Alabama Advocates Urge State Senate to Reduce Food-Tax Burden
Thursday, June 1, 2023
Groups working to fight poverty in Alabama are urging state senators to approve a bill aimed at lowering food costs for families.
House Bill 479 proposes a gradual reduction in the state sales-and-use tax on grocery items from 4% to 2%, starting Sept. 1.
Carol Gundlach, senior policy analyst for the group Alabama Arise, emphasized the way Alabama taxes food products puts a disproportionate burden on lower- and middle-income working families.
She pointed out recent months of high inflation have made it an even more urgent issue.
"We estimate that people, just on the state sales tax alone, could buy an extra two weeks' worth of groceries if they were not paying the state sales tax for the groceries they do buy.," Gundlach reported.
Alabama, Mississippi and South Dakota are the only states still charging their full state sales tax rate on groceries, according to the Center on Budget and Policy Priorities.
Rep. Danny Garrett, R-Trussville, sponsored the bill, which has passed in the House and awaits a Senate vote.
Gundlach stressed although the measure would not entirely eliminate taxes on groceries, lowering them would be a positive step.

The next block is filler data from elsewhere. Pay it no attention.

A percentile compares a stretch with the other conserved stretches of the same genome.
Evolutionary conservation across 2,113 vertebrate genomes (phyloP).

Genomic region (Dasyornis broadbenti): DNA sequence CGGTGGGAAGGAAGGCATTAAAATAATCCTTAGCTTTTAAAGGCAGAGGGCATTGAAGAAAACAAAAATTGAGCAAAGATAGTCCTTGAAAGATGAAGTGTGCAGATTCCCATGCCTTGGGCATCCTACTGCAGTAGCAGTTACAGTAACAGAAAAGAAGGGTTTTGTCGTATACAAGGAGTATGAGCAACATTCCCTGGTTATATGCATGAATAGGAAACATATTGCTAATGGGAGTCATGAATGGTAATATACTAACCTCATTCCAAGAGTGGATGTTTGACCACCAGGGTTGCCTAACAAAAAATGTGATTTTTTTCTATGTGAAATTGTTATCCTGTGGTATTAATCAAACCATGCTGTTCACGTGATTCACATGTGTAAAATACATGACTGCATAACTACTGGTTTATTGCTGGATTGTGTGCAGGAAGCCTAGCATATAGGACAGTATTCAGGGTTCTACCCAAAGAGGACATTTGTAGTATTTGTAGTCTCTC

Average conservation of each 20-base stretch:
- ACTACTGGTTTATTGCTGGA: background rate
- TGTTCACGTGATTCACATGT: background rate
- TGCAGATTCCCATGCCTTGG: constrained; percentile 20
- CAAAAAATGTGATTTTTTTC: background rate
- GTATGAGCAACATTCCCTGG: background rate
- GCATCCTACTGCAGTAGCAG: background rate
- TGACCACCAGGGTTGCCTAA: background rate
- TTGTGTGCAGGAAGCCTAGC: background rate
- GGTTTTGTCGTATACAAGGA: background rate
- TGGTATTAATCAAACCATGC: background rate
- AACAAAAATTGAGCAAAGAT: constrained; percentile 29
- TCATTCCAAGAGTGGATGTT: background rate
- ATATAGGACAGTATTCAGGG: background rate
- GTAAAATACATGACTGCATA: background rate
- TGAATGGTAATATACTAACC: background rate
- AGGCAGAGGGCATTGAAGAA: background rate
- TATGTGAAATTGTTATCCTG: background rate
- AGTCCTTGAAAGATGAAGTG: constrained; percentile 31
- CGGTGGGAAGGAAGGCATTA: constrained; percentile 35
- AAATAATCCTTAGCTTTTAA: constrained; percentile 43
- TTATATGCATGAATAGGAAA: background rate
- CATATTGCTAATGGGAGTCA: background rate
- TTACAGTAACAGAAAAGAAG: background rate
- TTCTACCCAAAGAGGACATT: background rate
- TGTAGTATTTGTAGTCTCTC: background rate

She acknowledged the challenge of completely eliminating taxes on food, since they're currently used to cover state education expenses. However, Gundlach's group thinks the bill presents an opportunity for Alabama lawmakers to responsibly reduce food taxes and explore alternative options for funding schools.
"So, we would like to either get rid of or reduce the federal income-tax deduction in such a way that if anybody gets that tax break, it's going to be the people who are kind-of middle income and need it the most," Gundlach explained.
Alabama is the only state allowing a full deduction for federal income taxes, which reduces taxes for the state's wealthiest population. Gundlach suggested eliminating the deduction could raise millions of dollars for public schools and replace the revenue from the current food tax, without imposing any additional tax burden on low- or middle-income residents.
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